U.S. Aquaculture Makes Sense

Don’t be too surprised if in the near future you learn that your favorite trout or salmon dinner was raised on a U.S. fish farm. Domestic aquaculture, often referred to as fish or shellfish farming, is the art of breeding aquatic animals in fresh or marine waters for consumption. Aquaculture makes good health, economic, and environmental sense for Americans!

Aquaculture Makes Good Health Sense

Pacific halibut dinner.

Pacific halibut.

High resolution (Credit:NOAA)

Recent research reaffirms the benefits of seafood to our health. Federal health experts advise Americans to eat at least two servings of seafood each week. Seafood is an excellent, affordable source of protein; low in fat and sodium; and contains nutrients such as omega-3 fatty acids, which are important to good health. The advantages of eating a diet rich in seafood include a healthier, smarter, and longer-lived U.S. population. In fact, eating a variety of seafood as part of your regular diet has been shown to help fight cardiovascular disease, cancer, Alzheimer’s, and many other major illnesses.

As a result of health benefits, the demand for seafood is on the rise in the U.S. and abroad and is projected to keep growing. With wild fisheries stable or static, any increase in the seafood supply will most likely come from aquaculture -- either imported or domestic. What most people don’t realize is that more than 80 percent of the seafood Americans consume is imported, and at least half of that is farmed seafood.

Expanding U.S. aquaculture is an effective way to reduce our dependence on seafood imports, which results in an U.S. seafood trade deficit of between $8 to 10 billion each year (ranking second only to oil among natural products being imported). Therefore, the U.S. economy also would benefit through the expansion of the domestic aquaculture industry.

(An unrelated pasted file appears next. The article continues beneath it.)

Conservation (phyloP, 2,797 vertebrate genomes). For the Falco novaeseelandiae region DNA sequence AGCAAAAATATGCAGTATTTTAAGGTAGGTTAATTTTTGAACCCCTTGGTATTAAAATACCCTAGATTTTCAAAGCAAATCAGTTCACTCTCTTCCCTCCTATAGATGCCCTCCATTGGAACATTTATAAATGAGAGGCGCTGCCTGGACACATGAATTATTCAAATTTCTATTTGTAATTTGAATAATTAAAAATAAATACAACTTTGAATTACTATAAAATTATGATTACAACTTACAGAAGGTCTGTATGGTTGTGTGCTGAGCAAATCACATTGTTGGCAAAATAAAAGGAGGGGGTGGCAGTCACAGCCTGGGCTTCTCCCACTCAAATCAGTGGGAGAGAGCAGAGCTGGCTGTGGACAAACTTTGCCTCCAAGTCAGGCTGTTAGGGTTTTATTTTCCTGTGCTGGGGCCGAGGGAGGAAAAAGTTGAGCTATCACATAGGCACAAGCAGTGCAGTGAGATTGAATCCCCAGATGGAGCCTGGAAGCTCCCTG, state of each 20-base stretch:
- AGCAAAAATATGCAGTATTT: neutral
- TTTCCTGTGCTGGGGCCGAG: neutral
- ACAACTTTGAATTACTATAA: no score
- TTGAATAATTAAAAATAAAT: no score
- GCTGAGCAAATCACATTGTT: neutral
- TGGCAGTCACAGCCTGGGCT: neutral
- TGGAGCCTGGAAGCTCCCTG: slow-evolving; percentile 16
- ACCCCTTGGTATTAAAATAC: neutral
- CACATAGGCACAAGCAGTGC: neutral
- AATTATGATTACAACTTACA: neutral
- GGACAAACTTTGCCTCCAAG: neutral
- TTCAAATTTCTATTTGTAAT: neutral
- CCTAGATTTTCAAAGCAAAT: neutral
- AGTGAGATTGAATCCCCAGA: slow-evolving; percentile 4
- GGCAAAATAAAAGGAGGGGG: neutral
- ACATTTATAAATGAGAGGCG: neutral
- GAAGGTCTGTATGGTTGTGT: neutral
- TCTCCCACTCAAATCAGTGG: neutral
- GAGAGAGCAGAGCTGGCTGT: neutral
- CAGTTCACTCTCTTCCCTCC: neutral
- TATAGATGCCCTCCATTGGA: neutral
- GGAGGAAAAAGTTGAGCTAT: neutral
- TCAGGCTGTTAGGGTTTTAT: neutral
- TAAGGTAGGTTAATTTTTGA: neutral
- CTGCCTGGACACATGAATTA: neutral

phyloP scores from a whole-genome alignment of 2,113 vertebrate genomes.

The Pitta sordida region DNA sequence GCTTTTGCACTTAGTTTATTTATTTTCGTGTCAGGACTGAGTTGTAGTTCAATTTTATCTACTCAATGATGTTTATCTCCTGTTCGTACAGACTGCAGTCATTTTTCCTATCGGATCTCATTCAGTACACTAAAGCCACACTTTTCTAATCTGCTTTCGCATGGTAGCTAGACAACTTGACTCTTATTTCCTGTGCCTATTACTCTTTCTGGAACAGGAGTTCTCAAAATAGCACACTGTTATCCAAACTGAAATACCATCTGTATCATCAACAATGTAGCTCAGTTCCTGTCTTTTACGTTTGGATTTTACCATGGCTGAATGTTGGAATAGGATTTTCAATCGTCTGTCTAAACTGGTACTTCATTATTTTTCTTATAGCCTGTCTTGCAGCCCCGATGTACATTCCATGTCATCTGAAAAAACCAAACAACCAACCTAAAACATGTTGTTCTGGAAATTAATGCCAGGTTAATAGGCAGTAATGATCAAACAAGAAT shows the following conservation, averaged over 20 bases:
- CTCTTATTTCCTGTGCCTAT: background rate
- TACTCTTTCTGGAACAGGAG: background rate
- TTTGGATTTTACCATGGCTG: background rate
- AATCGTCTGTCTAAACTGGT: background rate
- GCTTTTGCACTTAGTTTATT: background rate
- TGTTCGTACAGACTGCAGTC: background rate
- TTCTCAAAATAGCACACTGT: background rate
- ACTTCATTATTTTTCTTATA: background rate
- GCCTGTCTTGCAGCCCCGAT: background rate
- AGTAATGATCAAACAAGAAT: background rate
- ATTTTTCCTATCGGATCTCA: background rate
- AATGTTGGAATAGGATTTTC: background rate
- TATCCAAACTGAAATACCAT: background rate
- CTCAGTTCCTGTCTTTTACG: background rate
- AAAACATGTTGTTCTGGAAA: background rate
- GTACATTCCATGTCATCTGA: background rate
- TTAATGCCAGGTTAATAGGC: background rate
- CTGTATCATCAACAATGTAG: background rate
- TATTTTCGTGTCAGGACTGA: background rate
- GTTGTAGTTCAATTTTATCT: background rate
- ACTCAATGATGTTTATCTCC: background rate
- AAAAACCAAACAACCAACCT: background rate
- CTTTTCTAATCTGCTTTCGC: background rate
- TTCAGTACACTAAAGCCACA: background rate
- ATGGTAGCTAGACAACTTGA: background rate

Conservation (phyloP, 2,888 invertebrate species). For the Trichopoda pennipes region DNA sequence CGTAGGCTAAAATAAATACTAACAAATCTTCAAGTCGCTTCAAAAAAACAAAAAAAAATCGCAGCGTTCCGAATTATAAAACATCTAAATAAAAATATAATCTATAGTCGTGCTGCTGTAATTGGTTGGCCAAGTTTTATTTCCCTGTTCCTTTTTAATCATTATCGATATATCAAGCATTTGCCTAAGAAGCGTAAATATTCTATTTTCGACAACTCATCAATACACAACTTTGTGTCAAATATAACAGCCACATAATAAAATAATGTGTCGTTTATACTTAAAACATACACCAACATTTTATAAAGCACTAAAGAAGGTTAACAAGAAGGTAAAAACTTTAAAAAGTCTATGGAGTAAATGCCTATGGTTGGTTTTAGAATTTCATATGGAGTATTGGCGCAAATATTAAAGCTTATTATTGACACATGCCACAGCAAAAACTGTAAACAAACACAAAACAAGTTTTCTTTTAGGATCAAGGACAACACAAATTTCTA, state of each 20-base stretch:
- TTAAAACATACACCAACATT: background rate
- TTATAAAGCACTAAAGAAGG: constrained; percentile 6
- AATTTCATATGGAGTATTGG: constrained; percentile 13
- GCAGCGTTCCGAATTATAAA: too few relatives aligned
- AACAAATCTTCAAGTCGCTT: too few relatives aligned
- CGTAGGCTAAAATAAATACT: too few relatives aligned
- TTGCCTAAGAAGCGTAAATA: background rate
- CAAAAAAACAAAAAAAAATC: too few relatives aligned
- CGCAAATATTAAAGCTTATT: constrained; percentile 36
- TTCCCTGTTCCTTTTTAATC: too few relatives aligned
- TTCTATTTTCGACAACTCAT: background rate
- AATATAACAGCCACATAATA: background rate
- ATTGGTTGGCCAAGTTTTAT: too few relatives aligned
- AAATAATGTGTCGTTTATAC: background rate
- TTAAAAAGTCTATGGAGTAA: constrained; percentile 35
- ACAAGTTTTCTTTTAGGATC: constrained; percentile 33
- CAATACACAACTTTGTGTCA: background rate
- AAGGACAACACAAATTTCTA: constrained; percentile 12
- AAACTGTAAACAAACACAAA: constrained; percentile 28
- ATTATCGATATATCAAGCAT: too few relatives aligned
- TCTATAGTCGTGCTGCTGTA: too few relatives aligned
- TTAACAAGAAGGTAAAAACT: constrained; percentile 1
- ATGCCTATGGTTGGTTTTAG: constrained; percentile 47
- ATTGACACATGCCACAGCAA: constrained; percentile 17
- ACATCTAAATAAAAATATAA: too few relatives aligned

View from inside a Hawaii offshore aquaculture cage with Moi swimming near the surface.

View from inside a Hawaii offshore aquaculture cage with Moi swimming near the surface.

High resolution (Credit:NOAA)

Aquaculture Makes
Economic Sense

Businesses and consumers benefit from a more robust U.S. aquaculture industry. Farmers, feed manufacturers, equipment manufacturers, marinas, cold storage facilities, seafood processors, transportation companies, retailers, and restaurants all play a role in getting seafood from the farm to the table. Aquaculture also is catching on among some commercial fishermen who have adopted the practice as an additional business opportunity between fishing seasons. Some commercial fishermen in the Gulf of Maine, for example, are beginning to farm mussels.

Aquaculture Makes Environmental Sense

Environmentally safe, sustainable aquaculture is vital to protecting the environment, as well as human health and safety. Management practices for aquaculture have been developed and refined to ensure U.S. farming operations reduce or mitigate the environmental risks associated with aquaculture.

Deploying an Ocean Spar Sea Station by the Gulf of Mexico Offshore Aquaculture Consortium.

Deploying an Ocean Spar Sea Station by the Gulf of Mexico Offshore Aquaculture Consortium.

High resolution (Credit:NOAA)

Standard management practices used today include regular inspections by divers to ensure the integrity of nets and net infrastructure; cameras and surveillance to monitor efficient use of feed; regular health inspections to prevent disease; and comprehensive sanitary and bio-security programs to prevent the introduction and/or spread of pests or diseases from one farm site/cage to another or into the environment.

NOAA also is working to develop more sustainable alternative ingredients for fishmeal used in aquaculture. For example, scientists from NOAA’s Northwest Fisheries Science Center, along with scientists from other agencies and industry, are developing alternative feed ingredients for cultured species, including finfish. This groundbreaking research – using soybeans, barley, rice, peas, and other crops as alternatives – is expanding in the U.S. and across the globe.

The United States benefits both from a strong commercial fishing and a robust aquaculture industry to meet the rising demand for seafood and to enhance domestic commercial and recreational fish stocks. To address this need, NOAA’s Aquaculture Program integrates and coordinates the agency’s aquaculture policies, research, and outreach. NOAA’s 10-Year Plan for Marine Aquaculture provides specific goals and an assessment of the challenges the agency will face in its effort to reach these goals. NOAA logo.